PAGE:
He proposed a $10-a-day fee for housing, $35 for dental visits and $25 for general equivalency diplomas, saying the public shouldn't have to pay, The Capital reported. That'll earn the county $1 million per year, Jenkins said.
And marijuana dealers will start dealing cocaine upon release -- shoplifters will move up to grand theft auto -- in order to pay for the extra costs they'd incur while they're out of work.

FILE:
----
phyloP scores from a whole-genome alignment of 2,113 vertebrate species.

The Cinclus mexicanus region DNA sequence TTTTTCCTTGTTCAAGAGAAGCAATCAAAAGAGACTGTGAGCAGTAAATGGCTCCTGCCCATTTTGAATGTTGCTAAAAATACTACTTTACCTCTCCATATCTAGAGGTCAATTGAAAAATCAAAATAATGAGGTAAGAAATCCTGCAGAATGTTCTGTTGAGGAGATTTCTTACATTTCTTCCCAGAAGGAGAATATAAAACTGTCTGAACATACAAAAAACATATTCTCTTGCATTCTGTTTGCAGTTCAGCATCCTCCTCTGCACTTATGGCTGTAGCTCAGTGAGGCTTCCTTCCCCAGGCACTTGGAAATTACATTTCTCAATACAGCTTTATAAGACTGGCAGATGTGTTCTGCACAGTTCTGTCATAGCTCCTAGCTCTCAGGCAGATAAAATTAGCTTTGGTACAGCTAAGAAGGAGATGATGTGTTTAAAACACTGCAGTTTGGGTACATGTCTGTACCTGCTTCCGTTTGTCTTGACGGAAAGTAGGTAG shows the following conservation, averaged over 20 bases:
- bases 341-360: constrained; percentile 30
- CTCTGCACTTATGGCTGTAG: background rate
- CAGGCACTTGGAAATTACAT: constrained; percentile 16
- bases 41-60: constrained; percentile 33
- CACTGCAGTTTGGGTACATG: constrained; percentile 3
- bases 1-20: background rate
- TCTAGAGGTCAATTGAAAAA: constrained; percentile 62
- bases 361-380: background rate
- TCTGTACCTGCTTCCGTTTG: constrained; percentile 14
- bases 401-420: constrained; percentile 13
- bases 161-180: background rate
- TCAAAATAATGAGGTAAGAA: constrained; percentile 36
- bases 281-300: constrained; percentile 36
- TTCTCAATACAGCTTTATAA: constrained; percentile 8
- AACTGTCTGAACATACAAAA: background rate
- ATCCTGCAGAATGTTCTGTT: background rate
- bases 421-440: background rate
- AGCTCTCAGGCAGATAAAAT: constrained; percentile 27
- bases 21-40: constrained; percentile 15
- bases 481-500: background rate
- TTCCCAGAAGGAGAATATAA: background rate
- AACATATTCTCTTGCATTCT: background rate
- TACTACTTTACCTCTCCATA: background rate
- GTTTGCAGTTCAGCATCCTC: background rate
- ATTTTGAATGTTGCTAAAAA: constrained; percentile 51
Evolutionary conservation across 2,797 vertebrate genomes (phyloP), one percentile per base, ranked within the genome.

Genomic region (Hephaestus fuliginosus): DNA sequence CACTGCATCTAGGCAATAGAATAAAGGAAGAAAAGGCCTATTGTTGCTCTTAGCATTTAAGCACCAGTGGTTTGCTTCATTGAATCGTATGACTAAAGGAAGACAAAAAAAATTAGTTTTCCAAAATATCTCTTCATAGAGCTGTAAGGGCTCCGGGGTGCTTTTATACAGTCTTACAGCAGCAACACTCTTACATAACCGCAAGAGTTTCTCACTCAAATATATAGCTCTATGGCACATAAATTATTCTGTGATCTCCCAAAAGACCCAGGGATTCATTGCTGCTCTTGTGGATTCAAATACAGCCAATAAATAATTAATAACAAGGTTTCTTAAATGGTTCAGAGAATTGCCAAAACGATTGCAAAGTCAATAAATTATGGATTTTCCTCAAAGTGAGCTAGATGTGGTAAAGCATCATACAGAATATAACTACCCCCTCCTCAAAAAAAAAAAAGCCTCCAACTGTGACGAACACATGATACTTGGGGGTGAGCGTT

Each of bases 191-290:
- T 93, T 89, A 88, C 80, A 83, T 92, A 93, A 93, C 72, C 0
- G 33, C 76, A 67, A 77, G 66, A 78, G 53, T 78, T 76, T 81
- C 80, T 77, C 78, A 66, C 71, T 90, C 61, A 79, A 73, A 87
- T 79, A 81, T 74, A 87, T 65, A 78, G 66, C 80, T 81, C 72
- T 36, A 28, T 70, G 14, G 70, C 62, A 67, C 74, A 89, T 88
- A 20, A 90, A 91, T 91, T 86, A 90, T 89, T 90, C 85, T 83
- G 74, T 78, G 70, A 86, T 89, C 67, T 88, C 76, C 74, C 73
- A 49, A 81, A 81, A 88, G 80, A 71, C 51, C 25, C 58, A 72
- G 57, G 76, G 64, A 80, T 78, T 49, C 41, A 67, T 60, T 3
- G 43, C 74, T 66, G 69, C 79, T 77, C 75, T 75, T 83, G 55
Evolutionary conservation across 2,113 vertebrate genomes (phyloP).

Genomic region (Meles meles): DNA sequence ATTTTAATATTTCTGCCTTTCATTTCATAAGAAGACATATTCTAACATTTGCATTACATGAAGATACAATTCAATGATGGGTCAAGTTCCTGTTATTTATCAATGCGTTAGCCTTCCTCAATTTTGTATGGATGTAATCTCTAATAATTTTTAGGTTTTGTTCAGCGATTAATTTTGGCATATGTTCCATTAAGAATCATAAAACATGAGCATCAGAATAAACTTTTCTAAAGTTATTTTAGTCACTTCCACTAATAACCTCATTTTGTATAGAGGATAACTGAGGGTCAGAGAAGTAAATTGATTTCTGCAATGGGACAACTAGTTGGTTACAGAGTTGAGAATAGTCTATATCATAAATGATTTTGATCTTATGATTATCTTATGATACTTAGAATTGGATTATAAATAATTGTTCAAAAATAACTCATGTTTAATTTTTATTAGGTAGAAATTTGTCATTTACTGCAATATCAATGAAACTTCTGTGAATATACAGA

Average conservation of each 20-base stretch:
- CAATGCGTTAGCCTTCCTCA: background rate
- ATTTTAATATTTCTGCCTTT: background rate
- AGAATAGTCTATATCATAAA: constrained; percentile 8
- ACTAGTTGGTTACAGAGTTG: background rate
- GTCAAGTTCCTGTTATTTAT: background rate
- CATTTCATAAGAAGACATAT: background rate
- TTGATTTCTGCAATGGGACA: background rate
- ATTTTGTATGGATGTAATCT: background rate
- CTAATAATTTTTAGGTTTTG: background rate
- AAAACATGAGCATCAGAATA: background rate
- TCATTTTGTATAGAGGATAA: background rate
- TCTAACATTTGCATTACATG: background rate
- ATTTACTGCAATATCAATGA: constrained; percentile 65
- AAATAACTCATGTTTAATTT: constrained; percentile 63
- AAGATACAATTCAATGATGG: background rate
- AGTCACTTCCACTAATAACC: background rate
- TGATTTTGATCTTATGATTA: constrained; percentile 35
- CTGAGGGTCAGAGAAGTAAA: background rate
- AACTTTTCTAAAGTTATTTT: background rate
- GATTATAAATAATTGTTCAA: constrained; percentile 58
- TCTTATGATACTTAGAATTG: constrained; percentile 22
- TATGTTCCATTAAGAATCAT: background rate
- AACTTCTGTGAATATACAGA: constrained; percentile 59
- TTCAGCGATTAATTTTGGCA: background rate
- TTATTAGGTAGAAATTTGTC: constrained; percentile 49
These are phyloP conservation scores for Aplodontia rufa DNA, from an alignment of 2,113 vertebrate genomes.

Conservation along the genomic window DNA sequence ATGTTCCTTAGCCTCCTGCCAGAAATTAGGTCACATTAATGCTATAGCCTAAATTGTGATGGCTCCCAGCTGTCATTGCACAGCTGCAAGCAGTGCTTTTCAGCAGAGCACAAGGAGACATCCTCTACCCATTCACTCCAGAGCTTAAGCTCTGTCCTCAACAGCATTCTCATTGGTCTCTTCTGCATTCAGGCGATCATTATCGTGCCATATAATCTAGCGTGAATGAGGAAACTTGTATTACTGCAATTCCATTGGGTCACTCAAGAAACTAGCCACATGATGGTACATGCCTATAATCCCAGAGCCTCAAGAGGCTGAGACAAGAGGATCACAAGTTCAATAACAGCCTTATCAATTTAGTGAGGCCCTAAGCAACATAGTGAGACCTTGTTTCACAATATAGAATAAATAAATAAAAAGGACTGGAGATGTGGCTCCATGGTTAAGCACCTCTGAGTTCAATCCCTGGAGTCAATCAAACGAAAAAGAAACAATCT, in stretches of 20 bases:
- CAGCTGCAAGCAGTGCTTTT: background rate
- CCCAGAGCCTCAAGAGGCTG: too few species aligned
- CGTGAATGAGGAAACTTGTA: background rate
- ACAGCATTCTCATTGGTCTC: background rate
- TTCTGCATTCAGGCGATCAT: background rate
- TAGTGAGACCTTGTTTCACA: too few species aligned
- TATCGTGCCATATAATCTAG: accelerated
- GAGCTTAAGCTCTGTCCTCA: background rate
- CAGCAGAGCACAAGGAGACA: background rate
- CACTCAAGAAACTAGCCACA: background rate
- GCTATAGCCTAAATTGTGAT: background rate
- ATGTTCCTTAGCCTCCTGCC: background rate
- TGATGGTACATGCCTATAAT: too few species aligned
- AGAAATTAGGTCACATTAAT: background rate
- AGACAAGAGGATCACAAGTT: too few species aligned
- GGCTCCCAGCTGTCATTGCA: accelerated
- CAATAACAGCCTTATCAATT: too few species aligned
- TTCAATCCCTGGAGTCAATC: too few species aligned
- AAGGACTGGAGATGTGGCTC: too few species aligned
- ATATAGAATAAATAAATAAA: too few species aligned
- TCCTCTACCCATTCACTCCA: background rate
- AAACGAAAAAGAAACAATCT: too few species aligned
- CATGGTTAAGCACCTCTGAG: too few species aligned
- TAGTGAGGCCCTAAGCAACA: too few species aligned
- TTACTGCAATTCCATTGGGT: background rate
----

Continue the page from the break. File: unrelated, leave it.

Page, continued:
Certainly, the fees won't be an added deterrent.
The GED seems to be the only thing about corrections facilities that actually helps rehabilitate inmates.
County commissioners are expected to vote this week. State lawmakers have final say on fees charged to inmates.